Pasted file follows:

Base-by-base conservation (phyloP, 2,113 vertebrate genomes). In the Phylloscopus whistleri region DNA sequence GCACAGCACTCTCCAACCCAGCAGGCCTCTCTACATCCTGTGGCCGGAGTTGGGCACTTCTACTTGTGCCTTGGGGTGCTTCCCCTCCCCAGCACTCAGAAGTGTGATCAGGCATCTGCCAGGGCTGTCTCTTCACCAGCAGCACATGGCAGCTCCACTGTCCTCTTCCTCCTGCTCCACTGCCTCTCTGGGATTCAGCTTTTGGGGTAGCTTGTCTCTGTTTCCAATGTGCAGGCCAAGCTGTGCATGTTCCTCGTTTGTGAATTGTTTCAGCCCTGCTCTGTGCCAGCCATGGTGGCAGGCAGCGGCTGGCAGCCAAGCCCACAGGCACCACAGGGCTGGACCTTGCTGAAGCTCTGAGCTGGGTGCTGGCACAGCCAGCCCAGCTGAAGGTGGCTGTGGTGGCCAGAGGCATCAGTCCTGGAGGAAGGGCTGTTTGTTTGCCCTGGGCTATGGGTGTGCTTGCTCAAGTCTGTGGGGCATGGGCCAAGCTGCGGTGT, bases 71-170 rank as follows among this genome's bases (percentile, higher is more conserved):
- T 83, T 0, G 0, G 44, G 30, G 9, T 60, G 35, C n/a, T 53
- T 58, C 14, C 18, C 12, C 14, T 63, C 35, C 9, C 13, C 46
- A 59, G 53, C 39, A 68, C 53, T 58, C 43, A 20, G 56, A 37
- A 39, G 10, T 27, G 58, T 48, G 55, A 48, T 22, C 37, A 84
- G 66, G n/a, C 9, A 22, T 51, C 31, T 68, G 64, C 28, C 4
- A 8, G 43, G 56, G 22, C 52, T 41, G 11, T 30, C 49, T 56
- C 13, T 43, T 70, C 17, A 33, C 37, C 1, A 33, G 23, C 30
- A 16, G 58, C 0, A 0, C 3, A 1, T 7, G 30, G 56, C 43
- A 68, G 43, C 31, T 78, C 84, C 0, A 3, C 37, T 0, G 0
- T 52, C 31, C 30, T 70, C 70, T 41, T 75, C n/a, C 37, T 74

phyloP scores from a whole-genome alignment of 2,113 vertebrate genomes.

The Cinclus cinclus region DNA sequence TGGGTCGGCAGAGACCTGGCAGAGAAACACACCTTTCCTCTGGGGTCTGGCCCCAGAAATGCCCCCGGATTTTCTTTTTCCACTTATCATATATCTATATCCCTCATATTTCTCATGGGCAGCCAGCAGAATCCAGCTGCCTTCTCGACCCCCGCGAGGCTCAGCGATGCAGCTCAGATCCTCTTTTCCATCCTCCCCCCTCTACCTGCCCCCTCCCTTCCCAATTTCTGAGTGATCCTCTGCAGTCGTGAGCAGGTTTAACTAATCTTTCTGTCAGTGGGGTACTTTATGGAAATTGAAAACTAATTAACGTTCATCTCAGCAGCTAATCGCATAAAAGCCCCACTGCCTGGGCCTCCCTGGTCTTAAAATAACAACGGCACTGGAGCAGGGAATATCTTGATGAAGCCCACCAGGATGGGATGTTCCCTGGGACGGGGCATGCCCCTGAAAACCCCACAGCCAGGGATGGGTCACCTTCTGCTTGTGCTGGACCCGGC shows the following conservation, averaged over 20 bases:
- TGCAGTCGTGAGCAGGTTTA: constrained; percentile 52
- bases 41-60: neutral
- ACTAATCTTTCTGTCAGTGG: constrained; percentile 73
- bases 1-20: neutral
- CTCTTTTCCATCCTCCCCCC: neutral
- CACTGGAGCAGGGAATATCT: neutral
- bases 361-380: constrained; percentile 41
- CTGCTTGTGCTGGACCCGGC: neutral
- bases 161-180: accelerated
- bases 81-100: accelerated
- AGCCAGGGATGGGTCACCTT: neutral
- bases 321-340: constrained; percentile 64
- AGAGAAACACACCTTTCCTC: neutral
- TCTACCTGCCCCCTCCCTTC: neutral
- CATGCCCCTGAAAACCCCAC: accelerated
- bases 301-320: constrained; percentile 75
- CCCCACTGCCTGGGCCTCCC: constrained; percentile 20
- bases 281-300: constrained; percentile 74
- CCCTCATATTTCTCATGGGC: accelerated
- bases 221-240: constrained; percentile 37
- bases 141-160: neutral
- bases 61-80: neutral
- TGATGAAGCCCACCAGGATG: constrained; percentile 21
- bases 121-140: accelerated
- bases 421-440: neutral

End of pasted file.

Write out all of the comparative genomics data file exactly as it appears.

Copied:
Base-by-base conservation (phyloP, 2,113 vertebrate genomes). In the Phylloscopus whistleri region DNA sequence GCACAGCACTCTCCAACCCAGCAGGCCTCTCTACATCCTGTGGCCGGAGTTGGGCACTTCTACTTGTGCCTTGGGGTGCTTCCCCTCCCCAGCACTCAGAAGTGTGATCAGGCATCTGCCAGGGCTGTCTCTTCACCAGCAGCACATGGCAGCTCCACTGTCCTCTTCCTCCTGCTCCACTGCCTCTCTGGGATTCAGCTTTTGGGGTAGCTTGTCTCTGTTTCCAATGTGCAGGCCAAGCTGTGCATGTTCCTCGTTTGTGAATTGTTTCAGCCCTGCTCTGTGCCAGCCATGGTGGCAGGCAGCGGCTGGCAGCCAAGCCCACAGGCACCACAGGGCTGGACCTTGCTGAAGCTCTGAGCTGGGTGCTGGCACAGCCAGCCCAGCTGAAGGTGGCTGTGGTGGCCAGAGGCATCAGTCCTGGAGGAAGGGCTGTTTGTTTGCCCTGGGCTATGGGTGTGCTTGCTCAAGTCTGTGGGGCATGGGCCAAGCTGCGGTGT, bases 71-170 rank as follows among this genome's bases (percentile, higher is more conserved):
- T 83, T 0, G 0, G 44, G 30, G 9, T 60, G 35, C n/a, T 53
- T 58, C 14, C 18, C 12, C 14, T 63, C 35, C 9, C 13, C 46
- A 59, G 53, C 39, A 68, C 53, T 58, C 43, A 20, G 56, A 37
- A 39, G 10, T 27, G 58, T 48, G 55, A 48, T 22, C 37, A 84
- G 66, G n/a, C 9, A 22, T 51, C 31, T 68, G 64, C 28, C 4
- A 8, G 43, G 56, G 22, C 52, T 41, G 11, T 30, C 49, T 56
- C 13, T 43, T 70, C 17, A 33, C 37, C 1, A 33, G 23, C 30
- A 16, G 58, C 0, A 0, C 3, A 1, T 7, G 30, G 56, C 43
- A 68, G 43, C 31, T 78, C 84, C 0, A 3, C 37, T 0, G 0
- T 52, C 31, C 30, T 70, C 70, T 41, T 75, C n/a, C 37, T 74

phyloP scores from a whole-genome alignment of 2,113 vertebrate genomes.

The Cinclus cinclus region DNA sequence TGGGTCGGCAGAGACCTGGCAGAGAAACACACCTTTCCTCTGGGGTCTGGCCCCAGAAATGCCCCCGGATTTTCTTTTTCCACTTATCATATATCTATATCCCTCATATTTCTCATGGGCAGCCAGCAGAATCCAGCTGCCTTCTCGACCCCCGCGAGGCTCAGCGATGCAGCTCAGATCCTCTTTTCCATCCTCCCCCCTCTACCTGCCCCCTCCCTTCCCAATTTCTGAGTGATCCTCTGCAGTCGTGAGCAGGTTTAACTAATCTTTCTGTCAGTGGGGTACTTTATGGAAATTGAAAACTAATTAACGTTCATCTCAGCAGCTAATCGCATAAAAGCCCCACTGCCTGGGCCTCCCTGGTCTTAAAATAACAACGGCACTGGAGCAGGGAATATCTTGATGAAGCCCACCAGGATGGGATGTTCCCTGGGACGGGGCATGCCCCTGAAAACCCCACAGCCAGGGATGGGTCACCTTCTGCTTGTGCTGGACCCGGC shows the following conservation, averaged over 20 bases:
- TGCAGTCGTGAGCAGGTTTA: constrained; percentile 52
- bases 41-60: neutral
- ACTAATCTTTCTGTCAGTGG: constrained; percentile 73
- bases 1-20: neutral
- CTCTTTTCCATCCTCCCCCC: neutral
- CACTGGAGCAGGGAATATCT: neutral
- bases 361-380: constrained; percentile 41
- CTGCTTGTGCTGGACCCGGC: neutral
- bases 161-180: accelerated
- bases 81-100: accelerated
- AGCCAGGGATGGGTCACCTT: neutral
- bases 321-340: constrained; percentile 64
- AGAGAAACACACCTTTCCTC: neutral
- TCTACCTGCCCCCTCCCTTC: neutral
- CATGCCCCTGAAAACCCCAC: accelerated
- bases 301-320: constrained; percentile 75
- CCCCACTGCCTGGGCCTCCC: constrained; percentile 20
- bases 281-300: constrained; percentile 74
- CCCTCATATTTCTCATGGGC: accelerated
- bases 221-240: constrained; percentile 37
- bases 141-160: neutral
- bases 61-80: neutral
- TGATGAAGCCCACCAGGATG: constrained; percentile 21
- bases 121-140: accelerated
- bases 421-440: neutral